Equality of misery doesn’t solve anything

Many justify attacks on public sector pensions by the decline in the number and quality of private sector defined benefit pension schemes.

Around 85% of public sector employees are members of an employer-sponsored pension scheme, most of whom have a Defined Benefit scheme (i.e. Classic). However, in the private sector 40% of employees are members of an employer-sponsored pension scheme but only 15% of employees are active members of a Defined Benefit scheme. Private sector employees have been hit hard by the employer retreat from good pensions. This retreat, though, does not justify punishing public sector workers.

Public sector pensions support lower-paid members of the workforce. Well-paid private sector employees are likely to get a decent pension on top of their pay. The real difference between public and private sectors is among the low and average paid. The attack on public sector pensions may be wrapped up in rhetoric about fat-cat public servants, but it is really an attack on the low paid in the public sector. Only 20% of private sector employees who earn between £100 and £200 a week are members of an employer-sponsored pension scheme whereas 70% of public sector employees in the same pay range are pension scheme members.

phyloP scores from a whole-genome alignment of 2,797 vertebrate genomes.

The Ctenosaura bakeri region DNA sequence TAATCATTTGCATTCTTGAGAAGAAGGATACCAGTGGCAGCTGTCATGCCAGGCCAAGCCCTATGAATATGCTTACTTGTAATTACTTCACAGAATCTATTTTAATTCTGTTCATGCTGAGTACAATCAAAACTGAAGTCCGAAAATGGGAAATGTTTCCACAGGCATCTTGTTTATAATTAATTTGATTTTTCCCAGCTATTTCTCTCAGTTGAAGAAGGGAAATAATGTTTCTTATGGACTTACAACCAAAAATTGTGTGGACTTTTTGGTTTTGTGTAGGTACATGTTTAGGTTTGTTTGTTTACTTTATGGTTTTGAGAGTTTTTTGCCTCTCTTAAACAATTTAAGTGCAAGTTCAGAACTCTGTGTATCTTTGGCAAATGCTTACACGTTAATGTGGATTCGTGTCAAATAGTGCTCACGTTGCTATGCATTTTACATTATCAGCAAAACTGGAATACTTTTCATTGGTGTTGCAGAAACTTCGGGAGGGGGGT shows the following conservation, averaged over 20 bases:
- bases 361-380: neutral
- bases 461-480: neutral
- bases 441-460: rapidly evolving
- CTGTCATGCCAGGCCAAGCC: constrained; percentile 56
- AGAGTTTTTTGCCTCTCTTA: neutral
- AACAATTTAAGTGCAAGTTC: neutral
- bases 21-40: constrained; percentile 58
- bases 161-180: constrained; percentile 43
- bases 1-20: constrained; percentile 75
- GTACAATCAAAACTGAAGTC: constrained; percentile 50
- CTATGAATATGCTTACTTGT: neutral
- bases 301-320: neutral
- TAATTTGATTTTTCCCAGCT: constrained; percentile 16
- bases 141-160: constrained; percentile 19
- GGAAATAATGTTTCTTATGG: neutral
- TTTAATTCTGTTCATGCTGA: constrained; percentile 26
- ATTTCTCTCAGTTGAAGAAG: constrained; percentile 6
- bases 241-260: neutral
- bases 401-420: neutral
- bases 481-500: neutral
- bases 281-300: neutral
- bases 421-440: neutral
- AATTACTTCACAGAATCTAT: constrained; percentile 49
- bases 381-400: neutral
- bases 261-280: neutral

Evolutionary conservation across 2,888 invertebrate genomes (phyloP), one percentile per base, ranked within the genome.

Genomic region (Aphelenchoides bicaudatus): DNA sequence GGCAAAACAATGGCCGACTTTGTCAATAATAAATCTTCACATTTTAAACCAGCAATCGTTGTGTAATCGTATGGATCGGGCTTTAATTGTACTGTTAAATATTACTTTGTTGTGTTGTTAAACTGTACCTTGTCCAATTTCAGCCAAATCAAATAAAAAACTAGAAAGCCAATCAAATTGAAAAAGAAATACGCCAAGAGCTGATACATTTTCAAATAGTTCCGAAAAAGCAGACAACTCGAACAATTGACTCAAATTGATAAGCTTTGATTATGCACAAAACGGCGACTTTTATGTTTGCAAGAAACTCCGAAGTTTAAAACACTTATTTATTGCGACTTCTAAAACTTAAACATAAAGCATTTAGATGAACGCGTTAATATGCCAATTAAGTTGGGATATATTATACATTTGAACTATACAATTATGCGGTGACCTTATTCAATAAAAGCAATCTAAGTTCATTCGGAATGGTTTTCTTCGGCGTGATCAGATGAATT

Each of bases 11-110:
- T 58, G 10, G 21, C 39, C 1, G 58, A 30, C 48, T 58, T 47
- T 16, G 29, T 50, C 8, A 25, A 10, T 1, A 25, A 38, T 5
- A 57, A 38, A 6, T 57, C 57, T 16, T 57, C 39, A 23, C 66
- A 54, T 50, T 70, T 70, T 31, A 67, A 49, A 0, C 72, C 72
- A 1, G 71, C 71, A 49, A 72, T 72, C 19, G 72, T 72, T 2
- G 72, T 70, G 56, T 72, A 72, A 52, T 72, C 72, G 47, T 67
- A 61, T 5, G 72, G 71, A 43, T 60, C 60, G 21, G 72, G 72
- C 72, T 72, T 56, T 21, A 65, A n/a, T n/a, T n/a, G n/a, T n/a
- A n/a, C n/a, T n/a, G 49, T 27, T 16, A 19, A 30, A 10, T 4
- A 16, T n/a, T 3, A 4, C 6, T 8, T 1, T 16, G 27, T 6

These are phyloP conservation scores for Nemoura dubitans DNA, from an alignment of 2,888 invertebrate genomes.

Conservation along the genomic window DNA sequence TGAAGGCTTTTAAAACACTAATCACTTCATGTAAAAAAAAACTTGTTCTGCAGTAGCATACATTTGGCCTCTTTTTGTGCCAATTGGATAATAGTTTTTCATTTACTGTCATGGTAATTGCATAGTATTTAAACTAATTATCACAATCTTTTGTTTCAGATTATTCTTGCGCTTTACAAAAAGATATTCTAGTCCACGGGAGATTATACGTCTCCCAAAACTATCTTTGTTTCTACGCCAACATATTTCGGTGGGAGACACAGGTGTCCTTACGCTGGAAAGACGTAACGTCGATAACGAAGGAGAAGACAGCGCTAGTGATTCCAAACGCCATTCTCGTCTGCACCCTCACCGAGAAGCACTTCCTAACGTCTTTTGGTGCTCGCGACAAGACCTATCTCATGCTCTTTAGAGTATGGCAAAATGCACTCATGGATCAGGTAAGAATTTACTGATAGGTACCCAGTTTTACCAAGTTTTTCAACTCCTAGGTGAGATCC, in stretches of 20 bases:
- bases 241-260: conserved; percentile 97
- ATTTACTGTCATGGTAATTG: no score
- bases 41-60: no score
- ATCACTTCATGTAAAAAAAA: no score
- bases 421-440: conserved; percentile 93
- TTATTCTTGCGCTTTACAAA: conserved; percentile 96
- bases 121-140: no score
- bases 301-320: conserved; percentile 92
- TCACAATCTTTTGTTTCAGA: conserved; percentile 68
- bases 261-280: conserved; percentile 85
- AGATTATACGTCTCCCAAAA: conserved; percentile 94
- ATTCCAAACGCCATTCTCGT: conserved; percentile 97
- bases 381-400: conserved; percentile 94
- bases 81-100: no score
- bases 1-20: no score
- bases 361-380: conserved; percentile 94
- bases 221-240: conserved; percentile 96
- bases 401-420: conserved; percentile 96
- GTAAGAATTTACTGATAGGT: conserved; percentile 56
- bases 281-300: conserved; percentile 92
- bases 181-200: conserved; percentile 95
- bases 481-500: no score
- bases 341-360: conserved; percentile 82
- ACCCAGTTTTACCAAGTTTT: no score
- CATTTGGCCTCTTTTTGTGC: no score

Even if the public sector schemes were scraped this would not benefit those in the private sector who are not members of a scheme or who were in a poor scheme. What is needed is a levelling up of pension provisions – now there’s a thought.

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